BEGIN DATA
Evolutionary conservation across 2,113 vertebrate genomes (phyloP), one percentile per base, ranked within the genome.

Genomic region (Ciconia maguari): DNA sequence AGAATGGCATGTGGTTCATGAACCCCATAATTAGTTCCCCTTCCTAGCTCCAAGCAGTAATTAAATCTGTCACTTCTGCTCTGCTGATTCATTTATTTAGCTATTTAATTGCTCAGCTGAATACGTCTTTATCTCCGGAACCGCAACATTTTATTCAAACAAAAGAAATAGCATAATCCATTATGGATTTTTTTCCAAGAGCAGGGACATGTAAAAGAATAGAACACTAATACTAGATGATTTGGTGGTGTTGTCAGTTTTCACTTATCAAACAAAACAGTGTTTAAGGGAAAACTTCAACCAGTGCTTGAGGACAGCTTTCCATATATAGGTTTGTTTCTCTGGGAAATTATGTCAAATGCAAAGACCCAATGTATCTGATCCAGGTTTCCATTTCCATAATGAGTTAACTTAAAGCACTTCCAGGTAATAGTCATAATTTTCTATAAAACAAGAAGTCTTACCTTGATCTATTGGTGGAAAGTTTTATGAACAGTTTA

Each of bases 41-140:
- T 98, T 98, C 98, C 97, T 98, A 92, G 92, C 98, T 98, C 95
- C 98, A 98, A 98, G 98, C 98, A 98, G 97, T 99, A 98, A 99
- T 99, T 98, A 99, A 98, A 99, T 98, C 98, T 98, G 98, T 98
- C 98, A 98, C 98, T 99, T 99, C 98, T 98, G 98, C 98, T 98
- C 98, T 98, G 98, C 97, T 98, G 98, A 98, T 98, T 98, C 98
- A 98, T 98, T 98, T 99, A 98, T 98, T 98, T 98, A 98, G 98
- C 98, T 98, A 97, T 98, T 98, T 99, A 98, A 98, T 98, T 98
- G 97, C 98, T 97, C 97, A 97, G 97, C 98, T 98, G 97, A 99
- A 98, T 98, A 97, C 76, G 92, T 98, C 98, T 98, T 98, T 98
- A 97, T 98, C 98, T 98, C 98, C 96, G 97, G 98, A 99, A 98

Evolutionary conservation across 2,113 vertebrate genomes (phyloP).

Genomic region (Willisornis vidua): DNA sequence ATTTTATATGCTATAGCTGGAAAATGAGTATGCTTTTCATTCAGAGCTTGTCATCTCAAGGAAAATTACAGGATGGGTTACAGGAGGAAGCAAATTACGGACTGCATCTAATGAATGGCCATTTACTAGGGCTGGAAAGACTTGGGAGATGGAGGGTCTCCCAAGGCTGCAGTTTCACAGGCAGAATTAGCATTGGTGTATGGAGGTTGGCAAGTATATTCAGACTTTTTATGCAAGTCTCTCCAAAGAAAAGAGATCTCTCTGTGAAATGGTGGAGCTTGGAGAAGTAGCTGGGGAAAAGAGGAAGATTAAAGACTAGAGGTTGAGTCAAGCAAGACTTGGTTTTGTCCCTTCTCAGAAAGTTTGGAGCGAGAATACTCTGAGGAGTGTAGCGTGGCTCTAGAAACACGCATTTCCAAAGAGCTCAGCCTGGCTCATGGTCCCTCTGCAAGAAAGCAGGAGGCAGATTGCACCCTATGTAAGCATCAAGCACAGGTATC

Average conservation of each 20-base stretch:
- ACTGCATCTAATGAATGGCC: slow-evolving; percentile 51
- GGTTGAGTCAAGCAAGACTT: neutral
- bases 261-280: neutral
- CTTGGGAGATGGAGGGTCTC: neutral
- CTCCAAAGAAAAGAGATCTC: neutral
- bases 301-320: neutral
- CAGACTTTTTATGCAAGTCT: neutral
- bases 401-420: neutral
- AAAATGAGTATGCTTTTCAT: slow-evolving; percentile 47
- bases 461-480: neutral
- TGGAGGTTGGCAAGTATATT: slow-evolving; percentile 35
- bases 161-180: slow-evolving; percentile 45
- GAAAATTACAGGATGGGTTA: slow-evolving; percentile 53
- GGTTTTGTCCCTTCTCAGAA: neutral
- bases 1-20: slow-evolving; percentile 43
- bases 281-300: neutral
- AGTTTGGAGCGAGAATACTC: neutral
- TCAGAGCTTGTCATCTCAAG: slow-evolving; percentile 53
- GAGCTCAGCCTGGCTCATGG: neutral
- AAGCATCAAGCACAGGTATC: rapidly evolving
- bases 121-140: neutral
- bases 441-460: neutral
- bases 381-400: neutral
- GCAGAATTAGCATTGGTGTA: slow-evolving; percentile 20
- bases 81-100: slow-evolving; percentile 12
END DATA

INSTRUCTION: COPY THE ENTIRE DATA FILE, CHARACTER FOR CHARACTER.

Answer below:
Evolutionary conservation across 2,113 vertebrate genomes (phyloP), one percentile per base, ranked within the genome.

Genomic region (Ciconia maguari): DNA sequence AGAATGGCATGTGGTTCATGAACCCCATAATTAGTTCCCCTTCCTAGCTCCAAGCAGTAATTAAATCTGTCACTTCTGCTCTGCTGATTCATTTATTTAGCTATTTAATTGCTCAGCTGAATACGTCTTTATCTCCGGAACCGCAACATTTTATTCAAACAAAAGAAATAGCATAATCCATTATGGATTTTTTTCCAAGAGCAGGGACATGTAAAAGAATAGAACACTAATACTAGATGATTTGGTGGTGTTGTCAGTTTTCACTTATCAAACAAAACAGTGTTTAAGGGAAAACTTCAACCAGTGCTTGAGGACAGCTTTCCATATATAGGTTTGTTTCTCTGGGAAATTATGTCAAATGCAAAGACCCAATGTATCTGATCCAGGTTTCCATTTCCATAATGAGTTAACTTAAAGCACTTCCAGGTAATAGTCATAATTTTCTATAAAACAAGAAGTCTTACCTTGATCTATTGGTGGAAAGTTTTATGAACAGTTTA

Each of bases 41-140:
- T 98, T 98, C 98, C 97, T 98, A 92, G 92, C 98, T 98, C 95
- C 98, A 98, A 98, G 98, C 98, A 98, G 97, T 99, A 98, A 99
- T 99, T 98, A 99, A 98, A 99, T 98, C 98, T 98, G 98, T 98
- C 98, A 98, C 98, T 99, T 99, C 98, T 98, G 98, C 98, T 98
- C 98, T 98, G 98, C 97, T 98, G 98, A 98, T 98, T 98, C 98
- A 98, T 98, T 98, T 99, A 98, T 98, T 98, T 98, A 98, G 98
- C 98, T 98, A 97, T 98, T 98, T 99, A 98, A 98, T 98, T 98
- G 97, C 98, T 97, C 97, A 97, G 97, C 98, T 98, G 97, A 99
- A 98, T 98, A 97, C 76, G 92, T 98, C 98, T 98, T 98, T 98
- A 97, T 98, C 98, T 98, C 98, C 96, G 97, G 98, A 99, A 98

Evolutionary conservation across 2,113 vertebrate genomes (phyloP).

Genomic region (Willisornis vidua): DNA sequence ATTTTATATGCTATAGCTGGAAAATGAGTATGCTTTTCATTCAGAGCTTGTCATCTCAAGGAAAATTACAGGATGGGTTACAGGAGGAAGCAAATTACGGACTGCATCTAATGAATGGCCATTTACTAGGGCTGGAAAGACTTGGGAGATGGAGGGTCTCCCAAGGCTGCAGTTTCACAGGCAGAATTAGCATTGGTGTATGGAGGTTGGCAAGTATATTCAGACTTTTTATGCAAGTCTCTCCAAAGAAAAGAGATCTCTCTGTGAAATGGTGGAGCTTGGAGAAGTAGCTGGGGAAAAGAGGAAGATTAAAGACTAGAGGTTGAGTCAAGCAAGACTTGGTTTTGTCCCTTCTCAGAAAGTTTGGAGCGAGAATACTCTGAGGAGTGTAGCGTGGCTCTAGAAACACGCATTTCCAAAGAGCTCAGCCTGGCTCATGGTCCCTCTGCAAGAAAGCAGGAGGCAGATTGCACCCTATGTAAGCATCAAGCACAGGTATC

Average conservation of each 20-base stretch:
- ACTGCATCTAATGAATGGCC: slow-evolving; percentile 51
- GGTTGAGTCAAGCAAGACTT: neutral
- bases 261-280: neutral
- CTTGGGAGATGGAGGGTCTC: neutral
- CTCCAAAGAAAAGAGATCTC: neutral
- bases 301-320: neutral
- CAGACTTTTTATGCAAGTCT: neutral
- bases 401-420: neutral
- AAAATGAGTATGCTTTTCAT: slow-evolving; percentile 47
- bases 461-480: neutral
- TGGAGGTTGGCAAGTATATT: slow-evolving; percentile 35
- bases 161-180: slow-evolving; percentile 45
- GAAAATTACAGGATGGGTTA: slow-evolving; percentile 53
- GGTTTTGTCCCTTCTCAGAA: neutral
- bases 1-20: slow-evolving; percentile 43
- bases 281-300: neutral
- AGTTTGGAGCGAGAATACTC: neutral
- TCAGAGCTTGTCATCTCAAG: slow-evolving; percentile 53
- GAGCTCAGCCTGGCTCATGG: neutral
- AAGCATCAAGCACAGGTATC: rapidly evolving
- bases 121-140: neutral
- bases 441-460: neutral
- bases 381-400: neutral
- GCAGAATTAGCATTGGTGTA: slow-evolving; percentile 20
- bases 81-100: slow-evolving; percentile 12